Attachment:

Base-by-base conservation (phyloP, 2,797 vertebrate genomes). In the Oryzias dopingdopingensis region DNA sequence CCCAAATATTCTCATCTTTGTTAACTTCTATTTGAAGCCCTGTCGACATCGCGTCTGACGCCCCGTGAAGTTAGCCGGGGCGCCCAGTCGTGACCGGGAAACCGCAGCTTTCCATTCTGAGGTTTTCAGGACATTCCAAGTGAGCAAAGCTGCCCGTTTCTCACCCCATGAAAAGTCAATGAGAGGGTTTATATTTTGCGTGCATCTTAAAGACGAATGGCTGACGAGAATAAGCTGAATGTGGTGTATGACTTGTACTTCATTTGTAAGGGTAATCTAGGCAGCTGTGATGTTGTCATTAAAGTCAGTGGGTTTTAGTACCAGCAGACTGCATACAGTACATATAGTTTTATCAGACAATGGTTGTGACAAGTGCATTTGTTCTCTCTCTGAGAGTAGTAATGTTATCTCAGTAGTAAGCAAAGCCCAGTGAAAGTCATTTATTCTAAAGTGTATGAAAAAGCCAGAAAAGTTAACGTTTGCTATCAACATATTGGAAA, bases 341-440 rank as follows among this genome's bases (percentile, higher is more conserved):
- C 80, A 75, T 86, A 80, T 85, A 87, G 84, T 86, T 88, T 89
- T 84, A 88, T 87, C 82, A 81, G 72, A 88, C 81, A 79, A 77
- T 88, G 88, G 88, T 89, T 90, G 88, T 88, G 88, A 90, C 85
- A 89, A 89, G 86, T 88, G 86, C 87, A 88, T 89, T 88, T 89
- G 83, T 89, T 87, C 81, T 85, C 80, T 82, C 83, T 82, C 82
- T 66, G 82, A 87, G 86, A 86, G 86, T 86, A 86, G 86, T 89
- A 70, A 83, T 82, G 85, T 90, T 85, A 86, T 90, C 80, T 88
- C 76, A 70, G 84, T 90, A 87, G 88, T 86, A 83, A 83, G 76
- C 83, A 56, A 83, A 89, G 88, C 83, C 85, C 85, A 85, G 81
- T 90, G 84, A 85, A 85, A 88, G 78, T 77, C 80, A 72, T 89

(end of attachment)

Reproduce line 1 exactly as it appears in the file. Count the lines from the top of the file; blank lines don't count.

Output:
Base-by-base conservation (phyloP, 2,797 vertebrate genomes). In the Oryzias dopingdopingensis region DNA sequence CCCAAATATTCTCATCTTTGTTAACTTCTATTTGAAGCCCTGTCGACATCGCGTCTGACGCCCCGTGAAGTTAGCCGGGGCGCCCAGTCGTGACCGGGAAACCGCAGCTTTCCATTCTGAGGTTTTCAGGACATTCCAAGTGAGCAAAGCTGCCCGTTTCTCACCCCATGAAAAGTCAATGAGAGGGTTTATATTTTGCGTGCATCTTAAAGACGAATGGCTGACGAGAATAAGCTGAATGTGGTGTATGACTTGTACTTCATTTGTAAGGGTAATCTAGGCAGCTGTGATGTTGTCATTAAAGTCAGTGGGTTTTAGTACCAGCAGACTGCATACAGTACATATAGTTTTATCAGACAATGGTTGTGACAAGTGCATTTGTTCTCTCTCTGAGAGTAGTAATGTTATCTCAGTAGTAAGCAAAGCCCAGTGAAAGTCATTTATTCTAAAGTGTATGAAAAAGCCAGAAAAGTTAACGTTTGCTATCAACATATTGGAAA, bases 341-440 rank as follows among this genome's bases (percentile, higher is more conserved):